Community Groups Celebrate Passage of Strong Fossil Fuel Terminal Ban in Vancouver

On October 3, the City Council of Vancouver voted to ban new major fossil fuel terminals in Vancouver.

Vancouver City Council Bans New Major Fossil Fuel Terminals!

Together with a broad coalition of community groups and activists, we scored a major health, safety, and climate victory in Vancouver. On Monday, October 3, the Vancouver City Council voted to ban new large-scale fossil fuel facilities that could bring long, hazardous trains into Vancouver. The vote comes as a result of years of community advocacy and organizing, beginning with the defeat of the Tesoro-Savage oil train terminal. The ordinance will help Vancouver avert major health and safety risks to communities already disproportionately experiencing the harms of fossil fuel use.

Thanks to community support, the City Council passed a strong version of the ordinance, resisting industry pressure to weaken the proposal. 

To learn more about Vancouver’s new prohibition on bulk fossil fuel terminals, check out our OpEd published in the Vancouver Columbian, signed by a broad coalition of stakeholders.

Together we wrote, 

The reasons to act are clear: people in Vancouver experience environmental health risks far too often, and these impacts disproportionately fall on Black, Indigenous and people of color, lower income, and otherwise marginalized communities. Vancouver needs better protections to lessen the harm of fossil fuel pollution on citizens who already bear the brunt of fossil fuel pollution. According to the Washington Department of Health, some areas of Vancouver are among the worst in the state for environmental health disparities, including smog exposure and other hazards associated with fossil fuel use.

Thank you to the hundreds of Columbia Riverkeeper members and supporters who supported the ordinance. Additionally, we are grateful to have worked with the Alliance for Community Engagement in Vancouver who helped to ensure that the policy remained as strong as possible in the face of industry pressure. Community advocacy over many years led to the City Council’s vote.

Read our coalition statement celebrating the passage of Vancouver’s fossil fuel ordinance below.

Community Groups Celebrate Passage of Strong Fossil Fuel Terminal Ban in Vancouver

October 3, 2022 (Vancouver, WA) — Community groups are celebrating a decision by the Vancouver City Council to ban new large-scale fossil fuel facilities. The new ordinance takes the place of a years-long moratorium on major facilities that could bring long trains of flammable or toxic fuel into Vancouver. The new policy will permanently prohibit large-scale coal, fracked gas, and other fossil fuel projects in all zones across the City while allowing for safety upgrades at existing facilities. The ordinance would also allow new and expanded cleaner fuel facilities as conditional uses, which allows for public input.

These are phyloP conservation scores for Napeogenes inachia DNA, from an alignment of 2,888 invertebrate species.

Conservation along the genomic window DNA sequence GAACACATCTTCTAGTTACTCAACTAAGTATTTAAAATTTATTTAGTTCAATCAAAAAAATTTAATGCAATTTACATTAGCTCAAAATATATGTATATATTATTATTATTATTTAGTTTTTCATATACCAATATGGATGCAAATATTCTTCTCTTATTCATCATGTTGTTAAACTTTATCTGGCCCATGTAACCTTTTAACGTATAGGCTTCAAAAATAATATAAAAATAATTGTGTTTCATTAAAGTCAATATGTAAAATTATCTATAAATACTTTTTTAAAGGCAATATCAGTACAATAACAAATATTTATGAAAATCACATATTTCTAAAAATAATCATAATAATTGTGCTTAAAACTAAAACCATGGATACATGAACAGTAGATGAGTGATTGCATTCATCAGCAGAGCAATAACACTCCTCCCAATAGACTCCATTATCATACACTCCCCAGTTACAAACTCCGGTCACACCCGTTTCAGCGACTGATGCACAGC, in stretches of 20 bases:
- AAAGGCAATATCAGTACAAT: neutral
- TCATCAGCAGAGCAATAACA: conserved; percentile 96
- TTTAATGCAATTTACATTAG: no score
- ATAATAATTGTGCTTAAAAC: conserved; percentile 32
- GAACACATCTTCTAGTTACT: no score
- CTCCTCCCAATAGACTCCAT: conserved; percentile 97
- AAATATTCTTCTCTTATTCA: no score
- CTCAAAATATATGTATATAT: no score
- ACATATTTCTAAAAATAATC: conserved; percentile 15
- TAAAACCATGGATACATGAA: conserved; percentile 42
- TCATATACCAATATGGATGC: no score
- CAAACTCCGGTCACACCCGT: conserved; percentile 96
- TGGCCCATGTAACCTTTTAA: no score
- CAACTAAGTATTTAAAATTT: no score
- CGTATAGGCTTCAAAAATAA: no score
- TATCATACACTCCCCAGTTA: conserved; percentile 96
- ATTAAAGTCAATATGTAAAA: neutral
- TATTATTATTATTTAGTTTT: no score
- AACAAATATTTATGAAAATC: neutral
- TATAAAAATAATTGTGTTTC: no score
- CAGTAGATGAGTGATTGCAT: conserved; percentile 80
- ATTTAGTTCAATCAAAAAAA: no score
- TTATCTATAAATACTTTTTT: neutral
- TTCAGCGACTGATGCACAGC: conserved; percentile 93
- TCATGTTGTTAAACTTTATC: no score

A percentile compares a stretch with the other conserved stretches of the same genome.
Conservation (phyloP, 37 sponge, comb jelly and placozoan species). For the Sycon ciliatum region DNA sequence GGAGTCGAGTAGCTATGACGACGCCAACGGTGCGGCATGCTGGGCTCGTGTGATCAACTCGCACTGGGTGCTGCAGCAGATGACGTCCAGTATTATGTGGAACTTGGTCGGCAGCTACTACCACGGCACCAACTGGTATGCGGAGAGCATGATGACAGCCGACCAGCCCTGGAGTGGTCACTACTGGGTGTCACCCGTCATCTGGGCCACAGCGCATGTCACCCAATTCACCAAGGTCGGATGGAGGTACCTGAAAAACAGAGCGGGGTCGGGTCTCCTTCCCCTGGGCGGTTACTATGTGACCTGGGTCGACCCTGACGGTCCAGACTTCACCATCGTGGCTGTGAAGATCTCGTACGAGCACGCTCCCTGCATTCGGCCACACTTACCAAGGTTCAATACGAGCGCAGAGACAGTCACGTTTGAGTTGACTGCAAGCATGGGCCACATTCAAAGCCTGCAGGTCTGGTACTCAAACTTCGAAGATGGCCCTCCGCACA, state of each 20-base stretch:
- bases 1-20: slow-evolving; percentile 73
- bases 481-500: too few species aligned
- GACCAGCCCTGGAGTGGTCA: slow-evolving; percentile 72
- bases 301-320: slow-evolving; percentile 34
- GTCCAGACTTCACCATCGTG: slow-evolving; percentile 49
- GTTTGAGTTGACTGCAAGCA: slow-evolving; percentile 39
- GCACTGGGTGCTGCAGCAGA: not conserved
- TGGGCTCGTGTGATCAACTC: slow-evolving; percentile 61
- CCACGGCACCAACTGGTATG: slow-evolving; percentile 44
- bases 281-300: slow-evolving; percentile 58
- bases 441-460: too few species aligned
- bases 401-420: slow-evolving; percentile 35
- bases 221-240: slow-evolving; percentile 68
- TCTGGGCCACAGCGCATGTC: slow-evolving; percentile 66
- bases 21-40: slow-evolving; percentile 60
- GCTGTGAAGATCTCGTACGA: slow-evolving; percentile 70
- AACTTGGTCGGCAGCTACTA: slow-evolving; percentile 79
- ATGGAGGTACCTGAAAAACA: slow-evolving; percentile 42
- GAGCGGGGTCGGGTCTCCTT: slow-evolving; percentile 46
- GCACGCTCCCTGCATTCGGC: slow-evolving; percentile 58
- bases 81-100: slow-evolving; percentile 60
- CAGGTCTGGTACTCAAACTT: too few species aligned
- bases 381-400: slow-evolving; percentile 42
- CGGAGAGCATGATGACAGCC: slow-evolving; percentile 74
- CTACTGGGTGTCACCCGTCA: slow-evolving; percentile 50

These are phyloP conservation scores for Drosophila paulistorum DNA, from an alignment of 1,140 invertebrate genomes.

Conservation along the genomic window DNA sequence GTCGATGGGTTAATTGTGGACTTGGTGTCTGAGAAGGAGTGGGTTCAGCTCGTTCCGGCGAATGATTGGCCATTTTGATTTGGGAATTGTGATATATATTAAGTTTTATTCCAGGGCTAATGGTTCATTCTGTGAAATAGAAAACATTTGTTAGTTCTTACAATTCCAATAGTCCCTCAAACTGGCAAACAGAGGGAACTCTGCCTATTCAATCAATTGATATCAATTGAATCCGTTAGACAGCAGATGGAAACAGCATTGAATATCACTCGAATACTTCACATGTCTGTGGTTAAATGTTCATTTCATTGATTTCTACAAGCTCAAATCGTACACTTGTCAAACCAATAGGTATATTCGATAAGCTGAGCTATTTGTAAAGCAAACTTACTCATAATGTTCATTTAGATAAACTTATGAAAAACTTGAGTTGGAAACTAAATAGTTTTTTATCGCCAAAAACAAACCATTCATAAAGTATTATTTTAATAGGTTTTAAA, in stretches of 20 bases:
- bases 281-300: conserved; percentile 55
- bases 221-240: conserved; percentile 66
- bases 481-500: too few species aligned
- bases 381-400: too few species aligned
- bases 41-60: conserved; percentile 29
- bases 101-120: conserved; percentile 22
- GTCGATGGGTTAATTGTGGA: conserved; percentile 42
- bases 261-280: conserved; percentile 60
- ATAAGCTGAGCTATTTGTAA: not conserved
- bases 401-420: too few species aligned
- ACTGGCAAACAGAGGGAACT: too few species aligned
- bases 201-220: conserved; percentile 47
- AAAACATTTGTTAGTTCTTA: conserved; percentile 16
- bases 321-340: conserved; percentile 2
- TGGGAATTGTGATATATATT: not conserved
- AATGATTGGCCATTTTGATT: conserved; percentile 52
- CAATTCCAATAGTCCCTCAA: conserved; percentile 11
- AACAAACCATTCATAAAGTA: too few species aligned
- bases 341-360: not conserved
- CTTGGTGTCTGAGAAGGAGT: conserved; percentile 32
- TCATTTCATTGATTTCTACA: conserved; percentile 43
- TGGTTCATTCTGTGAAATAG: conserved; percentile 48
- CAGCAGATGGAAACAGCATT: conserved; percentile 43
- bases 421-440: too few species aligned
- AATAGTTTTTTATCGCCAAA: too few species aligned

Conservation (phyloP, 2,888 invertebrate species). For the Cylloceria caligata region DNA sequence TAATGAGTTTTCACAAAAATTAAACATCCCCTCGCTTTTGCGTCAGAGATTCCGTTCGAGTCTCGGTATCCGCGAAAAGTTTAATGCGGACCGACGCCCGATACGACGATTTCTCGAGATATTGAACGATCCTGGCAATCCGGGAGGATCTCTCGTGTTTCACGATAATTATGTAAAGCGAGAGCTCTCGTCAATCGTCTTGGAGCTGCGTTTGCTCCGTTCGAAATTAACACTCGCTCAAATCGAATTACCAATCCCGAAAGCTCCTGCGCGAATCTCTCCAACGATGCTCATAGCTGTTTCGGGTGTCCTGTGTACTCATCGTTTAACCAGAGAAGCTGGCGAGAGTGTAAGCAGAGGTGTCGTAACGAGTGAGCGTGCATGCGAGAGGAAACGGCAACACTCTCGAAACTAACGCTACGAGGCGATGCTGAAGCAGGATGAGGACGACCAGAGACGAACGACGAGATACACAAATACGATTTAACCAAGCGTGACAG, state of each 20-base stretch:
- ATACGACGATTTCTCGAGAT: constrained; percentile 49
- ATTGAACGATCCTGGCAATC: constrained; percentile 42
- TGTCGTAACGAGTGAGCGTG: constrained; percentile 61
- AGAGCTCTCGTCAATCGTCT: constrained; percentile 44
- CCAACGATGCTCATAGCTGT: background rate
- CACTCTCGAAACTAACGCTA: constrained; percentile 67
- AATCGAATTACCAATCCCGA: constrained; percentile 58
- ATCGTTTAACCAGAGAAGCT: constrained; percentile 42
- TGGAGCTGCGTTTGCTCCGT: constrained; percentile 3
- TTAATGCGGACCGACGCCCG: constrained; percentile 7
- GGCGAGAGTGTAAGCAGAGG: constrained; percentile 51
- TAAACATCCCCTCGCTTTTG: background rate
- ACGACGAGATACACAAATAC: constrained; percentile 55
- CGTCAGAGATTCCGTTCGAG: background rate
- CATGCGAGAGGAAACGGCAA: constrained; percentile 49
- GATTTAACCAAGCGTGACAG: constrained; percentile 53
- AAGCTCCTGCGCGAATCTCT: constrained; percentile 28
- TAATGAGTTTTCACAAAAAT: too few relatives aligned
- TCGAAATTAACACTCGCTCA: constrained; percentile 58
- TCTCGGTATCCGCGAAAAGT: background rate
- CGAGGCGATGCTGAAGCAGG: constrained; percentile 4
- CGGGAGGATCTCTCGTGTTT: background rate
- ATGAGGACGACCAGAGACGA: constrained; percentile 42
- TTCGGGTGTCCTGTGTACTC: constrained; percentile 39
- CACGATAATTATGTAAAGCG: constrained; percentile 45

During the City Council’s public hearing, the overwhelming majority of speakers supported the proposed ban on new bulk fossil fuel facilities. The City’s vote to approve the ordinance was unanimous.

"We appreciate our Vancouver City Council and staff for developing and passing this important health and safety protection for Vancouver," said Cathryn Chudy, a Vancouver resident who organized for years in favor of the ban. “This reflects our Council's commitment to addressing the safety risks and environmental health disparities that are disproportionately felt in the neighborhoods where these facilities are located."

“Vancouver’s citizens have been advocating against new bulk fossil fuel facilities here for years,” said Heidi Cody, Co-Director of Alliance for Community Engagement, a coalition of groups supporting the ordinance. “We applaud our City Council for allowing ongoing public input on this issue, and for passing a permanent ordinance that blocks new and expanded bulk fossil fuel infrastructure. This is the day we’ve been working toward.”

“As a mother of two children growing up in Vancouver, I appreciate that this ordinance helps Vancouver meet its climate goals and also its environmental justice goals,” said Monica Zazueta, a Vancouver resident, mother, and climate activist. “Without this, our air quality would diminish and our climate-changing pollution would increase, and my kids would breathe dirtier air.”

“The ordinance is a bulwark to protect Vancouver from long trains carrying liquefied natural gas (LNG), liquefied petroleum gas (LPG), and other dangerous fuels,” said Dan Serres, Conservation Director with Columbia Riverkeeper. “The Columbia River is the lifeblood of our region, and more fossil fuel terminals would greatly exacerbate the safety and spill risks we already face from existing terminals.”

“The passage of this ordinance puts Vancouver squarely in the leadership role of protecting the health and safety of not only its own community but those who live along the rail and waterway it is so connected to,” said Rebecca Ponzio, Climate and Fossil Fuel Program Director for the Washington Environmental Council. “Thank you to the community of Vancouver for your tenacity and focus on officially closing the door against dangerous fossil fuel projects.” 

The ordinance is set to take effect in November.